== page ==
Since well before the publication of the feminist classic, Women, Race, and Class in 1981, this year’s Helen Pond McIntyre ’48 lecturer Angela Y. Davis has been concerned about the interconnections among issues, as well as about connections among peoples around the world. In “Abolition Democracy and Global Politics,” Davis will present a new and wide-ranging vision for making connections among both issues and peoples. She develops the term “Abolition Democracy” from W.E.B. DuBois’s influential text, Black Reconstruction in America, connecting the abolition of slavery, of the death penalty and of prisons themselves to the possibility of substantive democracy in the United States and globally. As Davis stated in a recent interview, “DuBois … argues that a host of democratic institutions are needed to fully achieve abolition—thus abolition democracy…. In thinking specifically about the abolition of prisons, [for example], using the approach of abolition democracy, we would propose the creation of an array of social institutions that would begin to solve the problems that set people on the track to prison, thereby helping to render the prison obsolete.” In her lecture, Davis will link this concept of abolition democracy to questions of global politics. What does it mean that the prison-industrial-complex, often led by U.S. corporations, is expanding globally? What are the connections between the rapid expansion of prison industries and the military-industrial-complex? What global forces contribute to the exploitation of peoples in different parts of the world? How can feminists and other advocates for democracy connect their movements around the world? On October 30, we will learn what visions of another possible world—one of freedom, justice and democracy—are offered by these movements and by Davis’s long experience as both an activist and a scholar.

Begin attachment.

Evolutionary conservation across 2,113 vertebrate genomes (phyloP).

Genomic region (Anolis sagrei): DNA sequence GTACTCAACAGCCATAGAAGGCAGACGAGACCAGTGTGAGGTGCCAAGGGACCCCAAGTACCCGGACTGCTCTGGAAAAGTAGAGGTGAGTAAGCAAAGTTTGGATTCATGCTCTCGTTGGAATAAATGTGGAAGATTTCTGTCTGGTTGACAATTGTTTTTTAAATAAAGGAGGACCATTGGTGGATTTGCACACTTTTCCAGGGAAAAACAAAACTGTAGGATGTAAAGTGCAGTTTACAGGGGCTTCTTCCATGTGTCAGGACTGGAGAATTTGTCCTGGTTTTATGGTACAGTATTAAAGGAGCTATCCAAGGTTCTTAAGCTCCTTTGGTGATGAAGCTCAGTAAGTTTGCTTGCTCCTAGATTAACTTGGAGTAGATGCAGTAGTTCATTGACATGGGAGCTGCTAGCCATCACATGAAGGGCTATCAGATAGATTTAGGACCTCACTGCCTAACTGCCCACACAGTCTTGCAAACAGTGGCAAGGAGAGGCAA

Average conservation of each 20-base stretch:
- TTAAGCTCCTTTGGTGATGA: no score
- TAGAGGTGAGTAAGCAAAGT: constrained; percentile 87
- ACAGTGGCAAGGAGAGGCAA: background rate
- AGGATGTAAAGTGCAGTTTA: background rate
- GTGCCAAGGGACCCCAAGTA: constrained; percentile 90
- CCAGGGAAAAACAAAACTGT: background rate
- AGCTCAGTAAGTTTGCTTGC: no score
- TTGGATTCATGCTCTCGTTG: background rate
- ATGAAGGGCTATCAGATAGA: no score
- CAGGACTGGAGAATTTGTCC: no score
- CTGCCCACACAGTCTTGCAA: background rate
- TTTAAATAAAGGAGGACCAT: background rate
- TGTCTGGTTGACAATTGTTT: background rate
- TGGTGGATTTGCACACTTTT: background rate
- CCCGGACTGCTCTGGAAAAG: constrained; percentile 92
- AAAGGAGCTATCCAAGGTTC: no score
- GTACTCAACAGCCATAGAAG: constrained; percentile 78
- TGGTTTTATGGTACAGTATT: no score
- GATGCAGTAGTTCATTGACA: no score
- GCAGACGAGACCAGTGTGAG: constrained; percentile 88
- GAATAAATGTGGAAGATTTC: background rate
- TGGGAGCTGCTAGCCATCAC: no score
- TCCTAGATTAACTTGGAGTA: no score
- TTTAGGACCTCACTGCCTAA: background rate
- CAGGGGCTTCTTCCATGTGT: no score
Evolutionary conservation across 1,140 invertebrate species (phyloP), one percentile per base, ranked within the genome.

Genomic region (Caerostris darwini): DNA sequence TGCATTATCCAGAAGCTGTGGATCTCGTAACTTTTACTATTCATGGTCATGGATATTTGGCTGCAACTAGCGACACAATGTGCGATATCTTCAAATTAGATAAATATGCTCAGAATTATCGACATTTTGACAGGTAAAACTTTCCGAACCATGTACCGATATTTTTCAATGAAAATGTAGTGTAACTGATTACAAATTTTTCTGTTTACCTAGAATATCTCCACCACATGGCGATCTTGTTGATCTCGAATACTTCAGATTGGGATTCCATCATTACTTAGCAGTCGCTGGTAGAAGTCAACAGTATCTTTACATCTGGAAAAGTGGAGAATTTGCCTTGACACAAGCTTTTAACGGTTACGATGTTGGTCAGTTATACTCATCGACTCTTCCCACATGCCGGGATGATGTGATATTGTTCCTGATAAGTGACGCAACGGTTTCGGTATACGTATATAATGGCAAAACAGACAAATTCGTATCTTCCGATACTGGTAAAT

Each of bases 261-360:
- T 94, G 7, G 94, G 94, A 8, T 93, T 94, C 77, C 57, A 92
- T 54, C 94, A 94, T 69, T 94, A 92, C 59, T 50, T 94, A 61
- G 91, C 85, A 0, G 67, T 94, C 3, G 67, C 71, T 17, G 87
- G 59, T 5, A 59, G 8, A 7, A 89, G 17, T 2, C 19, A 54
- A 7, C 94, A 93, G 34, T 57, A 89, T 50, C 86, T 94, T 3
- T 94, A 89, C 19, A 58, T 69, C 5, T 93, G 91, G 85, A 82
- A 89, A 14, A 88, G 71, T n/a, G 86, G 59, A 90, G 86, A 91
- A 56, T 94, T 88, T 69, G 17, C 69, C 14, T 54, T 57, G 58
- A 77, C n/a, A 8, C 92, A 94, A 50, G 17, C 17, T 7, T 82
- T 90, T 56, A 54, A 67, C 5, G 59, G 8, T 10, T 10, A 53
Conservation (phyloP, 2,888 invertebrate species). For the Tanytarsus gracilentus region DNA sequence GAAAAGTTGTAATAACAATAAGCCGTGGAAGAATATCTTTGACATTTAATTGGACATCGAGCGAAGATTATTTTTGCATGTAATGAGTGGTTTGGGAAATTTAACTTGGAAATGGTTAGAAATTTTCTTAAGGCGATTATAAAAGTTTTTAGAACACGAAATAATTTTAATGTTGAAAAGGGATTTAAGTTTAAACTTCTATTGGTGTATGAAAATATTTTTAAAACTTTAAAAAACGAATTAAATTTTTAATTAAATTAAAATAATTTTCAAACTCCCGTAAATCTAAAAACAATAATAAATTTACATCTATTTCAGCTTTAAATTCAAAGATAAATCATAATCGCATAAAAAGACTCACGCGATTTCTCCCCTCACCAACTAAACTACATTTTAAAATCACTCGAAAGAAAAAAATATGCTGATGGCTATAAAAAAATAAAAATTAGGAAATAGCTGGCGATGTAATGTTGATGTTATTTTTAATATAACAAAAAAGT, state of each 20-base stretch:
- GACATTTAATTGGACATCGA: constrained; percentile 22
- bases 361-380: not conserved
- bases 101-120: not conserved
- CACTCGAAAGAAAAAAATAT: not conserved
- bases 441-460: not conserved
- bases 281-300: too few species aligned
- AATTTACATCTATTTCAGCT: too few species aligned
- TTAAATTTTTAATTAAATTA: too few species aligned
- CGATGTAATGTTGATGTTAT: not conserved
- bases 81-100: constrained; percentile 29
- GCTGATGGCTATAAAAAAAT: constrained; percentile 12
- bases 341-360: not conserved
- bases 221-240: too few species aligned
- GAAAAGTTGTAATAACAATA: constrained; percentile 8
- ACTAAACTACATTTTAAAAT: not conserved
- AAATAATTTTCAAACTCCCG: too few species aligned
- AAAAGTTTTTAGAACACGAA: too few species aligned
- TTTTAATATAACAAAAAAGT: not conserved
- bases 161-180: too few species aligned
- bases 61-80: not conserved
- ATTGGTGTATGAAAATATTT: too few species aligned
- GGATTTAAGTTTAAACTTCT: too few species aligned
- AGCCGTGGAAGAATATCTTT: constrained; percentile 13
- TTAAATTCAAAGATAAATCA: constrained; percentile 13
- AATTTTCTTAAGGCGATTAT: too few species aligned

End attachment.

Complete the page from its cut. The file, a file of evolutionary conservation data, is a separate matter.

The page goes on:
Professor Davis’s teaching career has taken her to San Francisco State University, Mills College, and UC Berkeley. She has also taught at UCLA, Vassar, the Claremont Colleges, and Stanford University. She has spent the last fifteen years at the University of California Santa Cruz where she is Professor of History of Consciousness, an interdisciplinary Ph.D program, and Professor of Feminist Studies. Angela Davis is the author of eight books and has lectured throughout the United States as well as in Europe, Africa, Asia, Australia, and South America. In recent years a persistent theme of her work has been the range of social problems associated with incarceration and the generalized criminalization of those communities that are most affected by poverty and racial discrimination. She draws upon her own experiences in the early seventies as a person who spent eighteen months in jail and on trial, after being placed on the FBI’s “Ten Most Wanted List.” She has also conducted extensive research on numerous issues related to race, gender and imprisonment. Her most recent books are Abolition Democracy: Beyond Empire, Prisons and Torture and Are Prisons Obsolete? She is now completing a book on prisons and American history.
Co-sponsored by The Cooper Union, The Center for the Humanities at CUNY, The College and Community Fellowship Program at CUNY, and Center for the Study of Gender and Sexuality at NYU.